Art professor’s book named 'Most Beautiful Art Coffee Table Book of 2017'
Renee Zettle-Sterling, professor of jewelry, metalsmithing and foundations at Grand Valley State University, worked with New York jeweler Jen Townsend to release the book “Cast: Art and Objects Made Using Humanity’s Most Transformational Process” in June 2017. Recently, this book was named the “Most Beautiful Art Coffee Table Book of 2017” by ArtNet News.
“Cast" documents the practice of casting throughout human history, displaying its uses in art, industry, design and daily life. Going beyond Zettle-Sterling’s own craft of jewelry and metalsmithing, the book explores the ways that casting appears in practically every aspect of life.
“This gorgeous tome takes a comprehensive look at casting, touching on fine art, craft, design and everyday objects made in all manner of materials through the use of molds,” said Sarah Cascone from ArtNet News on the top-15 list of the “Most Beautiful Art Coffee Table Books of 2017." “Cast will make you newly aware of the process’ omnipresence, both today and throughout history.”
Zettle-Sterling and Townsend spent three years working on this book, from laying out the design to writing essays and curating content, and the recent recognition is really gratifying to Zettle-Sterling.
“I am thrilled that our book is recognized at this level,” Zettle-Sterling said via email. “Thoughtfully pairing images based on form and content took the most amount of time, and this is why being recognized by ArtNet as 2017’s 'Most Beautiful Art Coffee Table Book' means so much to us.”
Beverly Seley, professor and area coordinator of jewelry and metalsmithing, is thrilled to see a colleague and friend receive such high praise, especially for such a beautiful book.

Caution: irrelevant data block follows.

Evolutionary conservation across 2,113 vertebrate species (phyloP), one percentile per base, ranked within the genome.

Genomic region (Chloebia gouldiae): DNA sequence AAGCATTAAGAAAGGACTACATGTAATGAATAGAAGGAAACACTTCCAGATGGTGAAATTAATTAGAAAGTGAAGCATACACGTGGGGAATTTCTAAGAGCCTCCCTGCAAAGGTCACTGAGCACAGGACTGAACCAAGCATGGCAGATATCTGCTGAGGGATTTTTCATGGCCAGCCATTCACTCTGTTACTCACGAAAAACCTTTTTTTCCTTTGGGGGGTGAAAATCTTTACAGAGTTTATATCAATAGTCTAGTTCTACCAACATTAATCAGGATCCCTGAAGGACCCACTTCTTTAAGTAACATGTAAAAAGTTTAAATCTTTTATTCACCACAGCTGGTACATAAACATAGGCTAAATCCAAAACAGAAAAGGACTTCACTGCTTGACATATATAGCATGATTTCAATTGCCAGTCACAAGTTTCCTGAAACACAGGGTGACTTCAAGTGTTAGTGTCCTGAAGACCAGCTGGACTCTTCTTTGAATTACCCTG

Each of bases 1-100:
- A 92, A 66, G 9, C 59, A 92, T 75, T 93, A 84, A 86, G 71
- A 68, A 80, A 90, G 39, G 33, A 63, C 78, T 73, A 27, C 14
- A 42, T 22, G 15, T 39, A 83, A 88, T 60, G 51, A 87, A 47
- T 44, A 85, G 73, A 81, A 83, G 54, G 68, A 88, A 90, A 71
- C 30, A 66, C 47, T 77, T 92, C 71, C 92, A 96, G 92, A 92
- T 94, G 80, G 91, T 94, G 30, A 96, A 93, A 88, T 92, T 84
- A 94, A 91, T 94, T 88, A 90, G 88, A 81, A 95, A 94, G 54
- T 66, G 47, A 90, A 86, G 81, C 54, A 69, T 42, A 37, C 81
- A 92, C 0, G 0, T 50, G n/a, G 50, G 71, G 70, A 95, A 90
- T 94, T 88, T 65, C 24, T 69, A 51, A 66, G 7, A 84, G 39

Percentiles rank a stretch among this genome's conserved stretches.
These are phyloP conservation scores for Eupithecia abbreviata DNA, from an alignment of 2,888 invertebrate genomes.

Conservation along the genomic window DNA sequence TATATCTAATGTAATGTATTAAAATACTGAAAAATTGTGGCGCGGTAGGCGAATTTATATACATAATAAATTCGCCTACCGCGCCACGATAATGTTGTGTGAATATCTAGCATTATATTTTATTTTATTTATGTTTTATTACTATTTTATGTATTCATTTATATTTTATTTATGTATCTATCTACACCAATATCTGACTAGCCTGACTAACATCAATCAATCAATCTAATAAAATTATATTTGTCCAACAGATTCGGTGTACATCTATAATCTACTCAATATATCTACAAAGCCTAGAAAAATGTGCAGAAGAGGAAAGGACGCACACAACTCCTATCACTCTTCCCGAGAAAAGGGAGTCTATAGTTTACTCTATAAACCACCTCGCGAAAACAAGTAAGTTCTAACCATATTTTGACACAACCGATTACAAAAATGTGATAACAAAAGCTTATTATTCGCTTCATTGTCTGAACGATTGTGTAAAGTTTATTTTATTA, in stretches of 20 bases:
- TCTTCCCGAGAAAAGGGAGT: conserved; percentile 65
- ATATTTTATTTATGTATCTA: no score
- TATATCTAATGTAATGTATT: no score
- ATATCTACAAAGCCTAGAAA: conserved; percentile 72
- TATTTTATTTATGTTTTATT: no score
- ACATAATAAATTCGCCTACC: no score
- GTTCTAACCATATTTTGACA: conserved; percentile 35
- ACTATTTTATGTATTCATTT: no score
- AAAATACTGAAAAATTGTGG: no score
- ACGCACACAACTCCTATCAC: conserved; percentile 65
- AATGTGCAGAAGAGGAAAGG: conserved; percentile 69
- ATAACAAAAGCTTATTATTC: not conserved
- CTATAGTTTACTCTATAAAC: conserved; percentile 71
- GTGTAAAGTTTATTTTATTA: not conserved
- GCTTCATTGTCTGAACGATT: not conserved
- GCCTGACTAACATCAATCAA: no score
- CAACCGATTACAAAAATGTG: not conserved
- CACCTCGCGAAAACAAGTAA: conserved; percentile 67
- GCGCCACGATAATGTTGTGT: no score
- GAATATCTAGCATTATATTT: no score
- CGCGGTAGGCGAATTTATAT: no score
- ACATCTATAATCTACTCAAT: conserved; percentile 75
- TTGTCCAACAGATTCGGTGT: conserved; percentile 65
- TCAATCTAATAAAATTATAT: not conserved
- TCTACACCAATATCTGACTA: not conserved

“I think it’s wonderful and deserving,” Seley said. “I think that it really shows that two artists composed it as opposed to a publisher. It has sensitivity to what each image does for the ones that are next to it.”
Seley also believes this book will bring significant recognition not only to Zettle-Sterling, but to GVSU as a whole.
“We have a national metalsmithing society called the Society of North American Goldsmiths,” Seley said. “She and her fellow author, Jen, got a kudo in there for (the book), and we also got a kudo for Grand Valley.”
Zettle-Sterling also hopes the praise will shine a light on GVSU’s Department of Visual and Media Arts.
“I would hope that (the recognition) helps to bring more and more wonderful students (to GVSU) who want to study with artists and authors that produce culture,” she said. “It also shines a light on GVSU and the Department of Visual and Media Arts, nationally and internationally, as a place that supports the production and dissemination of knowledge.”
As for advice to young artists and students, Zettle-Sterling said meeting and working with other artists is invaluable.
“My advice to younger artists is to spend time with one another and build meaningful relationships that will be with you throughout your life,” she said. “Twenty years ago, I met my co-author, Jen Townsend, at the Society of North American Goldsmithing Conference. We just started talking and never stopped.”